I get questions about intuitive writing all the time, and one of the questions I get most often is, ‘Is it possible to use Intuitive Writing in the editing process?’ The short answer is: yes. The longer answer is: most writers have no idea how to do this so things in this area can get sticky, very quickly.
Contrary to popular belief, using an intuitive approach to writing or editing does not mean that you have no structure, no plan, and that you just let yourself run wild and write what amounts to pure stream-of-consciousness. Using intuition—in the writing AND the editing process—means that you FEEL your way through the text, adjusting as you go according to what feels right. Usually, writers have an easier time doing this in writing than in editing because once they get to editing they tend to get into a problem-solving mindset of things needing to be fixed. Rather than looking at it as things needing to be fixed, I prefer to think of it as things being made clear.
In every one of my classes for writers, there are always a few writers who are doing deep healing work and, along the way, discover that they feel called to write a memoir. However, immediately after this, self-doubt kicks in and the writer questions if they really should be spending their time trying to write a memoir, or if their time would be better spent on some other writing project.
I’ve also worked with many people who have tried to write their memoir, but never finished it, or could never quite get the motivation to start it. This is extremely common for writers who are embarking on writing a first memoir. The problem is that every writer who goes through it tends to feel very isolated and has no idea their struggle is not just about them, but is actually a relatively natural part of the process for first-time memoir writers.
Usually, first-time memoir writers are dealing with a lot of fear around the process. They’re afraid that:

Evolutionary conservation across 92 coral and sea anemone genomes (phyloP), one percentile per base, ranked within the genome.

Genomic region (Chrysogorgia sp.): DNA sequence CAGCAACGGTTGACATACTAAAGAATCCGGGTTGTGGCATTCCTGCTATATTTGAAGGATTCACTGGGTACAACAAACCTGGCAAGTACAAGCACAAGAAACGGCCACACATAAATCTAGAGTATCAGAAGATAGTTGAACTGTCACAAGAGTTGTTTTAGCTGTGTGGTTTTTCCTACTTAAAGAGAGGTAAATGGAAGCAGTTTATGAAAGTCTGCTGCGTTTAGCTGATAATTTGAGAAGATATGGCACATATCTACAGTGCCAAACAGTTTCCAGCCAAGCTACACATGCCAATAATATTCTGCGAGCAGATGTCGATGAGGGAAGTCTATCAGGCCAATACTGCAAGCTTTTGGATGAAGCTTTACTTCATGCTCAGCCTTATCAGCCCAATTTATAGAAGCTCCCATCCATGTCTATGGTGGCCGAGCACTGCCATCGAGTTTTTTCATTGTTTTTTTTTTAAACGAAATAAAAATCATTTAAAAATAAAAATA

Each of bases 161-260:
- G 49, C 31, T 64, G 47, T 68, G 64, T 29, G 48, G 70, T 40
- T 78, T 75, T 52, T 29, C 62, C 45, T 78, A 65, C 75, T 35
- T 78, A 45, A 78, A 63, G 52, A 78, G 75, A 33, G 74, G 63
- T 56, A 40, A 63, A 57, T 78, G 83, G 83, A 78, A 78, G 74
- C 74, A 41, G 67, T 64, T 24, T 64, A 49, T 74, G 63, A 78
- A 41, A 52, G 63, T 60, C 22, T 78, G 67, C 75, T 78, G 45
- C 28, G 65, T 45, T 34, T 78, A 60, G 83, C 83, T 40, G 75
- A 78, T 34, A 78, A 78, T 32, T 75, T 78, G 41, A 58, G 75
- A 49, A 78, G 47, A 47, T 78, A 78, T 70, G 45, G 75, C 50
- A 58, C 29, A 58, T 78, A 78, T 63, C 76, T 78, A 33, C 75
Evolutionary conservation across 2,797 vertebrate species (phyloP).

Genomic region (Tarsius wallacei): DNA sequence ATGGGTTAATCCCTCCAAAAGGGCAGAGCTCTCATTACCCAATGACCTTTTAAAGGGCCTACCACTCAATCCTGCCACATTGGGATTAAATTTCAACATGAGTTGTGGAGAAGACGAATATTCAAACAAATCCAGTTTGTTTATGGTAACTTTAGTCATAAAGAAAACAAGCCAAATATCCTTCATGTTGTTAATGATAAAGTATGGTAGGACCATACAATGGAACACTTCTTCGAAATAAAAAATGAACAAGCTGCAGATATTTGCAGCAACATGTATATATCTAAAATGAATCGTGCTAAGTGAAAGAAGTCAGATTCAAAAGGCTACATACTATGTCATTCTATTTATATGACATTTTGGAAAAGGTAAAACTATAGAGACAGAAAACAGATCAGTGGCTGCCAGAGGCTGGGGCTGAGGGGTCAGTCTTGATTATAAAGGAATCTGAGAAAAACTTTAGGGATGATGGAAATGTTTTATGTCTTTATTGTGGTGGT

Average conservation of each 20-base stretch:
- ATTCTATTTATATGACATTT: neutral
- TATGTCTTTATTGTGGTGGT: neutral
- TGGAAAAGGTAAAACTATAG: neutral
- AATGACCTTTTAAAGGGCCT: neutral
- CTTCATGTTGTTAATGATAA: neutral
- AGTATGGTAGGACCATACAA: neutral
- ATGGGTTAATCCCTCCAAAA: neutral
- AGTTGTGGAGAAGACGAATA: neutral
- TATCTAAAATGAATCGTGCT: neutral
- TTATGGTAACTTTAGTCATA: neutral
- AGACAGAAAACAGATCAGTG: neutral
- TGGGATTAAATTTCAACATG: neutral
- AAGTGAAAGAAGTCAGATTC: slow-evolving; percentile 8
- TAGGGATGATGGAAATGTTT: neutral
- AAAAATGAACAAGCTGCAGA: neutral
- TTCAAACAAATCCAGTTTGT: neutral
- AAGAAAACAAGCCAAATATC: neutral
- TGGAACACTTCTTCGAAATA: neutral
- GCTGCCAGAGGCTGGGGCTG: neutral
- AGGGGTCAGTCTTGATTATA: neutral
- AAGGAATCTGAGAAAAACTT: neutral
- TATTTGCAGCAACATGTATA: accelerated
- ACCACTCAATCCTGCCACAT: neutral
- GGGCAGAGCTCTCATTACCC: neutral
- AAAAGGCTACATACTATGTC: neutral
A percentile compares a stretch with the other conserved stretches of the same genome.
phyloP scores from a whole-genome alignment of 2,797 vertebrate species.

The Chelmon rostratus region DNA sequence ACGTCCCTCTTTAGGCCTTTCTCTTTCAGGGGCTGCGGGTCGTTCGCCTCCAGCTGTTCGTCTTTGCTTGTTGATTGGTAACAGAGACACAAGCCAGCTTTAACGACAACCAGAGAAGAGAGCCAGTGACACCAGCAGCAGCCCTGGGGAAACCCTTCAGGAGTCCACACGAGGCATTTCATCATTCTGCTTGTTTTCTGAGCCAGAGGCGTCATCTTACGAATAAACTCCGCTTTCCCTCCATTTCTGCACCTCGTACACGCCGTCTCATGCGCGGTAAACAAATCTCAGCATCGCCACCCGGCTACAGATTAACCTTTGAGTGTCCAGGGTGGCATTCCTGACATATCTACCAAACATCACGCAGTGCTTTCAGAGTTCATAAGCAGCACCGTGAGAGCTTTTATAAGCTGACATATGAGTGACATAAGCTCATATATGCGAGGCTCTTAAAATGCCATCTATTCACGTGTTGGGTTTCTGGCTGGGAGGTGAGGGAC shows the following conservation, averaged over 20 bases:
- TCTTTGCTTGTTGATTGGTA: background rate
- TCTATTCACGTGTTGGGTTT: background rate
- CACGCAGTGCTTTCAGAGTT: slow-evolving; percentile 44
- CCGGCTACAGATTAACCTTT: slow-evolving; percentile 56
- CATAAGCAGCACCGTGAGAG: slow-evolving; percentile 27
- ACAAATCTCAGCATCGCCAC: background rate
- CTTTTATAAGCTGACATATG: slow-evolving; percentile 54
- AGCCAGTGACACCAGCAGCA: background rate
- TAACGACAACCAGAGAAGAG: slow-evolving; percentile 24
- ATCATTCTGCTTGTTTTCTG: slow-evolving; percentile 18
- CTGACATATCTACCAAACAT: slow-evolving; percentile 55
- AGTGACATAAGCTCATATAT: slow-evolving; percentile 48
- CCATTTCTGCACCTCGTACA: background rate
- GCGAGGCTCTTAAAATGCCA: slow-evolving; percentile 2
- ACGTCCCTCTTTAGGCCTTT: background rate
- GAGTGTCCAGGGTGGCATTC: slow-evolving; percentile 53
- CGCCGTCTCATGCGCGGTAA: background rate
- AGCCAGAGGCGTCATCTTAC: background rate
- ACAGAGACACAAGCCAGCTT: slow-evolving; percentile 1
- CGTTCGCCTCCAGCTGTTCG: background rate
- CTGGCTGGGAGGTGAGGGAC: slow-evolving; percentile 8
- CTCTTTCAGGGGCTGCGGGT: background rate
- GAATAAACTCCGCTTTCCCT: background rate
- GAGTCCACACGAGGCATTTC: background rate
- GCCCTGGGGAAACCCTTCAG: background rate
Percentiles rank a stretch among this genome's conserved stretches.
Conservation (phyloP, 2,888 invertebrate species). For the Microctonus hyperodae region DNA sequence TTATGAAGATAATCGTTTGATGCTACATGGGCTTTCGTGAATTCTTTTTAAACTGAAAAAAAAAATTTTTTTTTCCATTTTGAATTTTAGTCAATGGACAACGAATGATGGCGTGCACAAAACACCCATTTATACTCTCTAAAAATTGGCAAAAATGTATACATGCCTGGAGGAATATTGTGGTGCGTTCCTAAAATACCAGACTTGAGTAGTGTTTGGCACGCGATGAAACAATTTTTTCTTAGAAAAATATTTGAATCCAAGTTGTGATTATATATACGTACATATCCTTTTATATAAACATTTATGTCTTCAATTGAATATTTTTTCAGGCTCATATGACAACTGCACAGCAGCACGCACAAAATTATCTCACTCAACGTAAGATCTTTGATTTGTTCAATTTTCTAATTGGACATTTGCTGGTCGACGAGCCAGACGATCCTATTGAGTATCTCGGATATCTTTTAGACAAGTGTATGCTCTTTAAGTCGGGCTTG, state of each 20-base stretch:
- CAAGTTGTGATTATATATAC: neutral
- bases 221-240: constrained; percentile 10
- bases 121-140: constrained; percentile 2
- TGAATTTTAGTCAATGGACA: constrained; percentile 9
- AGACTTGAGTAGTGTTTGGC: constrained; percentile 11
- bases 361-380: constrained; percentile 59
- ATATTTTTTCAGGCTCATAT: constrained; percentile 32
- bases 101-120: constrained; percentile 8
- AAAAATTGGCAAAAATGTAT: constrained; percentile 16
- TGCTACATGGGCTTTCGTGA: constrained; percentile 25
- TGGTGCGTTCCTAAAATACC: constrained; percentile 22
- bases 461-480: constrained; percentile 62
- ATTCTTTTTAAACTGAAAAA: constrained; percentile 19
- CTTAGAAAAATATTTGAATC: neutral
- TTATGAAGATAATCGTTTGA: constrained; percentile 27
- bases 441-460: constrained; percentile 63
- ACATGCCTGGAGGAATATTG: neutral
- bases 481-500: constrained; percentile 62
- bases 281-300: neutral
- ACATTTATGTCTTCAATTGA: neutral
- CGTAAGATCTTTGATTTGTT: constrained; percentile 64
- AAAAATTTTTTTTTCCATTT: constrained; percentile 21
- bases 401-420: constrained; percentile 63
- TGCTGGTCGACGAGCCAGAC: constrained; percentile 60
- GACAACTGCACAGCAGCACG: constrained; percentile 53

Six years ago, I was a writer who hadn’t published anything with an idea that was nagging at me to turn it into a book. I was also a struggling writing coach, trying to fit coaching in between my day job, my long commute, and an infant son. I was tired, distracted, stressed, and overwhelmed.
But I also felt the calling to follow this idea that wouldn’t leave me alone.
I wanted to write a self-help book.
I wanted to write a self-help book for a lot of reasons, not the least important of which was the fact that self-help books had helped me through some of the darkest times in my life. And even though I had made it through those dark times into greener pastures, I still read a lot of self-help books. I genuinely enjoyed the genre and I thought it would be fun to try my hand at it.
But I had no idea what I was doing.
And so, I ran into a lot of roadblocks along the way.
Out of everything I wished I’d known before I started writing a self-help book, there are 3 big things that would have made all the difference for me. I’m sharing them here in the hopes that they’ll help you and you won’t get stuck at an impasse for as long as I did at times.
I started a new novel last week. I had been thinking about the story for at least two months. The characters kept popping into my mind at all hours of the day. I could see them so clearly. I felt so connected to them. I thought about them while I was driving, while I was in the shower, effortlessly seeing them in vivid scenes, some of which even brought tears to my eyes.
Then I sat down and wrote the first chapter.
It was awful.
I was in the middle of writing a steamy sex scene toward the end of my novel and writing so fast my hand was cramping up. My two main characters were finally hooking up and the chemistry was sizzling. But then…I got stuck. I had to describe something that was, ahem, an intimate body part in a somewhat contorted position and I just didn’t have the words. I paused and started to think, but as I was thinking I could feel myself losing the magic of momentum. So, I pushed on as best I could, using horrible clumsy words that weren’t right at all, but knowing I needed to place priority on pinning down the emotions in the moment. I could come back later and fix everything else up.